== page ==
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The Six Disciplines Blog


Thursday, August 04, 2016

10 Ways Performance Management Will Change in the Next 3 Years

No doubt about it, the performance management industry is changing – QUICKLY!. Let’s take a brief look at “10 Ways Performance Management Will Change in the Next 3 Years”

1. “The market for new performance management systems is emerging in 2016,“. says the leading industry HR expert Josh Bersin.

2. “There is a massive replacement of licensed, traditional HRMS systems taking place.” As a result, the HR software market reinvents itself over the next several years.

3. “Annual performance reviews go away – replaced by frequent check-ins. Since some 90% of HR professionals don’t believe performance reviews are effective, the dreaded, old school performance reviews are finally going away, slowly at first, and now, at a much quicker pace. Check-ins are regular and informal meetings (or conversations) between managers and individual employees to detect issues early on, support employees and encourage progress.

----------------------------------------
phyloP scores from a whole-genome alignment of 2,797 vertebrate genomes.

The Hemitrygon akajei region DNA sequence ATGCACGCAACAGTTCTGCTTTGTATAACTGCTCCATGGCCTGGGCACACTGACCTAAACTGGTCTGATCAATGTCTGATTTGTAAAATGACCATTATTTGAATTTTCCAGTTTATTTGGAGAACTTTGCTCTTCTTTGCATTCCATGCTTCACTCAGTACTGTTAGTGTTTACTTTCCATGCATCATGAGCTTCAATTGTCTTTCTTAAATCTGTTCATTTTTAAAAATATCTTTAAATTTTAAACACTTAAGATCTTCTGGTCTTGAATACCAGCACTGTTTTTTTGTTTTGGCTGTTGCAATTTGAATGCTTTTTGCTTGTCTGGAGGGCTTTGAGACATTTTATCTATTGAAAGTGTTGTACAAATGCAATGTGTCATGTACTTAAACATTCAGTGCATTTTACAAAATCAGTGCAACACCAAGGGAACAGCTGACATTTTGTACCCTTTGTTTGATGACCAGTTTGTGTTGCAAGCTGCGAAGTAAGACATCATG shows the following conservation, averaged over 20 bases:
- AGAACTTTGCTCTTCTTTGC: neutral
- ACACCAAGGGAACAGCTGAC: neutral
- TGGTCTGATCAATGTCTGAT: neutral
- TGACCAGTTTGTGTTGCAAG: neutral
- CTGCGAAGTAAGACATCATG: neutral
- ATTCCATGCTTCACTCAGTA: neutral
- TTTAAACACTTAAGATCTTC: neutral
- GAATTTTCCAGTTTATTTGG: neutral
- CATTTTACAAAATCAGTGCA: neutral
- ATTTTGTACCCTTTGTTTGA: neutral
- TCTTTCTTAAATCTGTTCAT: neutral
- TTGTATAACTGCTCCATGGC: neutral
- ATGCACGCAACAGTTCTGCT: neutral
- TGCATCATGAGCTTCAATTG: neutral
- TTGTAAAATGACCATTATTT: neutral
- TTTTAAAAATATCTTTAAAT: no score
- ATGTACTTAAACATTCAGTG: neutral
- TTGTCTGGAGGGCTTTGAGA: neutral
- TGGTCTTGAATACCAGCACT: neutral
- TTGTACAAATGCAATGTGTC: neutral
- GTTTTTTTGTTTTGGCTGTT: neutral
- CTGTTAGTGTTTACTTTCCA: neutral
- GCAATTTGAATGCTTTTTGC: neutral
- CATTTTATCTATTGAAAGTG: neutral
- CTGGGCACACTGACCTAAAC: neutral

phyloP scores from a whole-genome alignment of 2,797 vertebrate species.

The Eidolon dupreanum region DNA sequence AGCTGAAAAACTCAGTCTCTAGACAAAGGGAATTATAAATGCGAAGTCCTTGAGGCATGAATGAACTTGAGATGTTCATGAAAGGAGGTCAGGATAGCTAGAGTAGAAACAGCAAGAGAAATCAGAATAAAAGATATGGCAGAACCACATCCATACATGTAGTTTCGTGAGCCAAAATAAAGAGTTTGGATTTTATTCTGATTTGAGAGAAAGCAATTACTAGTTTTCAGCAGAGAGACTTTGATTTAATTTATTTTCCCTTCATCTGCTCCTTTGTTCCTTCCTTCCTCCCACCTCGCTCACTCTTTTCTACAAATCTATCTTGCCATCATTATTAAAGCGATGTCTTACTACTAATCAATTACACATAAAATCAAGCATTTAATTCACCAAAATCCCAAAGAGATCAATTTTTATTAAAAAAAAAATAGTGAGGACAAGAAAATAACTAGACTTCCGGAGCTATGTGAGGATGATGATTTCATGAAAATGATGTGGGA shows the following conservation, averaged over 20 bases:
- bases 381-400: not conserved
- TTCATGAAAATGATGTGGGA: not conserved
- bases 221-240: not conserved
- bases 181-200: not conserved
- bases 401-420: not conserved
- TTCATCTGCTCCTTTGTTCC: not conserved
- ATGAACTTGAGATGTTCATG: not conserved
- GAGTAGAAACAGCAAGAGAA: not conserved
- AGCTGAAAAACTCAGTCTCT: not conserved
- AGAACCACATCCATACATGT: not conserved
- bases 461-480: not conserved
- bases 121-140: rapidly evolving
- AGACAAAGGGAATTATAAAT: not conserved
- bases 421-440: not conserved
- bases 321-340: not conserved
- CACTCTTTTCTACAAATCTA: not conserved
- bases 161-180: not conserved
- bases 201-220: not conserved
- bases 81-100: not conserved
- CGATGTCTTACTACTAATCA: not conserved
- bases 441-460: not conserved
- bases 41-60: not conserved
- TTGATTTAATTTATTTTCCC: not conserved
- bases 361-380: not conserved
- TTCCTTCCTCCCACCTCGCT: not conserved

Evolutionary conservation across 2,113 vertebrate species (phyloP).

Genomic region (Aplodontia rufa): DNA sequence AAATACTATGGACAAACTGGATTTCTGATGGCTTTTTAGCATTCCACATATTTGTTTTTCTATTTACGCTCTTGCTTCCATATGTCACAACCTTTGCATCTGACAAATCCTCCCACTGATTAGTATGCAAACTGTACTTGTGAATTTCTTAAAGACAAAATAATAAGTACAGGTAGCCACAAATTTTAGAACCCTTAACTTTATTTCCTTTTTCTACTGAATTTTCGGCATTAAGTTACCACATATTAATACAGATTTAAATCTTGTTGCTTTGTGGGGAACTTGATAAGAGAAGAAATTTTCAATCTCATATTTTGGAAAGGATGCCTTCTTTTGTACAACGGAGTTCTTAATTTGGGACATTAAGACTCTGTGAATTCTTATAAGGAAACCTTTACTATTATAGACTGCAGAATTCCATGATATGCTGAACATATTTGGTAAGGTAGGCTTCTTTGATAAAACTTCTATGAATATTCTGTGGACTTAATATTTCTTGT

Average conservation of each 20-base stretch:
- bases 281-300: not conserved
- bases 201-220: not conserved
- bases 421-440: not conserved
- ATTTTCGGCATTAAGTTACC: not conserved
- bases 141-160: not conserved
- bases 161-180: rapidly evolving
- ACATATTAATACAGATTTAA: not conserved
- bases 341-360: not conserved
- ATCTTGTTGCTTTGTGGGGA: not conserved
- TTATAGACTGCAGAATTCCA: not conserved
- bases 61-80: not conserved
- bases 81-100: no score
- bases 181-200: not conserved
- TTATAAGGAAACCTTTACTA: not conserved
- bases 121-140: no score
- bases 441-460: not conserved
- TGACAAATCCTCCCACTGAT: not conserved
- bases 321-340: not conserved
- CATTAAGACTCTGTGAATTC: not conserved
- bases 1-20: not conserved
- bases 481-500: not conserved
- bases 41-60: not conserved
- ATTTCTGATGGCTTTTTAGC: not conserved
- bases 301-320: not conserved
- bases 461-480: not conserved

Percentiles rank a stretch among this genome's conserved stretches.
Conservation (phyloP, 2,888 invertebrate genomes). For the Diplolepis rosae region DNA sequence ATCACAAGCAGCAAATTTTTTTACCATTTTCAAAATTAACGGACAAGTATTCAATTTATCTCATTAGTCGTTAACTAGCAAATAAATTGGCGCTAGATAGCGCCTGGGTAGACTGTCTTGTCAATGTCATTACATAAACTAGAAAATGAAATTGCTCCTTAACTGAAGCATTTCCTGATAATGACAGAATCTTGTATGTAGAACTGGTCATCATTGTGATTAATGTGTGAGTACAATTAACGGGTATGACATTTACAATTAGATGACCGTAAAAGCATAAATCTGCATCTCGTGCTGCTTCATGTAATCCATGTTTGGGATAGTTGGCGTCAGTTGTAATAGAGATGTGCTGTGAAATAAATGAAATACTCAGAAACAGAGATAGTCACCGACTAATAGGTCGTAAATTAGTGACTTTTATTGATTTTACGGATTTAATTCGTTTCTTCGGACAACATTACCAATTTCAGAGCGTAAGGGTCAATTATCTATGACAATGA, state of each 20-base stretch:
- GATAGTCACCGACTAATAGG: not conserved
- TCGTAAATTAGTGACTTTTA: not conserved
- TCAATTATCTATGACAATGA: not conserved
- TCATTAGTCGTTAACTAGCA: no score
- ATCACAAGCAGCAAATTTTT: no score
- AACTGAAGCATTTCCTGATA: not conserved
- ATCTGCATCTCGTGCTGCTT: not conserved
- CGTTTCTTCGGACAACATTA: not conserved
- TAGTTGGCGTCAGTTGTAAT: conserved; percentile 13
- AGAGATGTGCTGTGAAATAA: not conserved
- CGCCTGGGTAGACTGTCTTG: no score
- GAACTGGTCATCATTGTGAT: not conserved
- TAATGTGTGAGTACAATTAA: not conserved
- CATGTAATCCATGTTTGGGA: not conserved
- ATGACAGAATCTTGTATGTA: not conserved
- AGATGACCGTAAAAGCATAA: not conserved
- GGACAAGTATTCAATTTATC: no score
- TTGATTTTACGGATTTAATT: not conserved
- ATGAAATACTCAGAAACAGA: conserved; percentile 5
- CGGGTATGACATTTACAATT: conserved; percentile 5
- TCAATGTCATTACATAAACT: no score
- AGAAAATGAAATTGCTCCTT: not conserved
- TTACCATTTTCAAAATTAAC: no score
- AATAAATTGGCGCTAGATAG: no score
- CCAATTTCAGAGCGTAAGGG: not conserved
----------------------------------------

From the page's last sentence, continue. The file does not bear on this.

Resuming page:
4The significance of leadership development within teams increases. Since most work is accomplished in teams, it’s important to give clear responsibility, while monitoring progress of your team members and the team’s progress overall. Three types of leadership skills (process leadership, functional leadership and change leadership) are all essential skills required to manage teams effectively.

5. The use of multi-rater feedback for team members increases. Every employee has multiple “customers” – their immediate manager or supervisor, people who use the output of their work inside and outside the organization, those who they work with to get projects done, etc. Multi-rater feedback surveys can be given to a number of people who have a variety of perspectives of your performance. This takes courage to ask and to solicit constructive feedback, it takes an investment of time to provide that feedback, and it takes openness to process the feedback to advance your development.

6. Performance management and coaching evolve to be both team and employee-driven. With new mobile performance management apps, your employees can track and update the progress of their plans, goals, and performance results at any time, on any device. Your managers can easily set up multi-rater feedback for their team members, resulting in more meaningful one-on-ones, and more engaged employees. Performance management and coaching can now be both team AND employee-driven. This approach drives engagement, motivation, and ultimately improves organizational productivity with more consistent execution of your strategy.